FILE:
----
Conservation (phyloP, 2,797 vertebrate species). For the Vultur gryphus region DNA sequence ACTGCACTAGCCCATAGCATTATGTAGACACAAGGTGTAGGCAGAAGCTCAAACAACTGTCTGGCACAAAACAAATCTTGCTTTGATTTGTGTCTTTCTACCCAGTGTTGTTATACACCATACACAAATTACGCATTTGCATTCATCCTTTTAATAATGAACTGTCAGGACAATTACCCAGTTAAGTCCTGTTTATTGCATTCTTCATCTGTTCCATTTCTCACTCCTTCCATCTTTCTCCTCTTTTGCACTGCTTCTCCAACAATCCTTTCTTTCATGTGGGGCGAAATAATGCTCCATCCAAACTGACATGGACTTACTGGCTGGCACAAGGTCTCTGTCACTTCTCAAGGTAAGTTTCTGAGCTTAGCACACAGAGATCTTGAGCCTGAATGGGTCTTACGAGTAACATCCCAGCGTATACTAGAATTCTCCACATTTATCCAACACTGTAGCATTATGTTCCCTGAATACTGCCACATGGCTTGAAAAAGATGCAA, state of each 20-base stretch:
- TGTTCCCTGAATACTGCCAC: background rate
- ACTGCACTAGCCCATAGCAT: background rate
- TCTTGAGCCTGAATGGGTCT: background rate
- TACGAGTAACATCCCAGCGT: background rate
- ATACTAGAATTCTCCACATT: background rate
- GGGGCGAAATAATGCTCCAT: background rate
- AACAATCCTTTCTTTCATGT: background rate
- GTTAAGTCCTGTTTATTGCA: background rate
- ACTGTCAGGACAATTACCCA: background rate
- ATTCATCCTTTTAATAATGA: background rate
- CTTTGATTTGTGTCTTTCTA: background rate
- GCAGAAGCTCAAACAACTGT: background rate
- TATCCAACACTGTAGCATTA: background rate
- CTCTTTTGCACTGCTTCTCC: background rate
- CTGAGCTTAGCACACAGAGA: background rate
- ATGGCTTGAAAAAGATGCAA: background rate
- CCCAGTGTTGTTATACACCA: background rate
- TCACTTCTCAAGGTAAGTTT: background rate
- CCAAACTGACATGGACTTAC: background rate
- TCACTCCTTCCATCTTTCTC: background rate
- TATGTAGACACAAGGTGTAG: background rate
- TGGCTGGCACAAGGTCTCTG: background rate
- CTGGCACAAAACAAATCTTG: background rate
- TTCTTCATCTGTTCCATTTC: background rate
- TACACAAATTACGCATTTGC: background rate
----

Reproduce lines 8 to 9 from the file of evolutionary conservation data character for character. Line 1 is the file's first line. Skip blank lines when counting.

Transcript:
- AACAATCCTTTCTTTCATGT: background rate
- GTTAAGTCCTGTTTATTGCA: background rate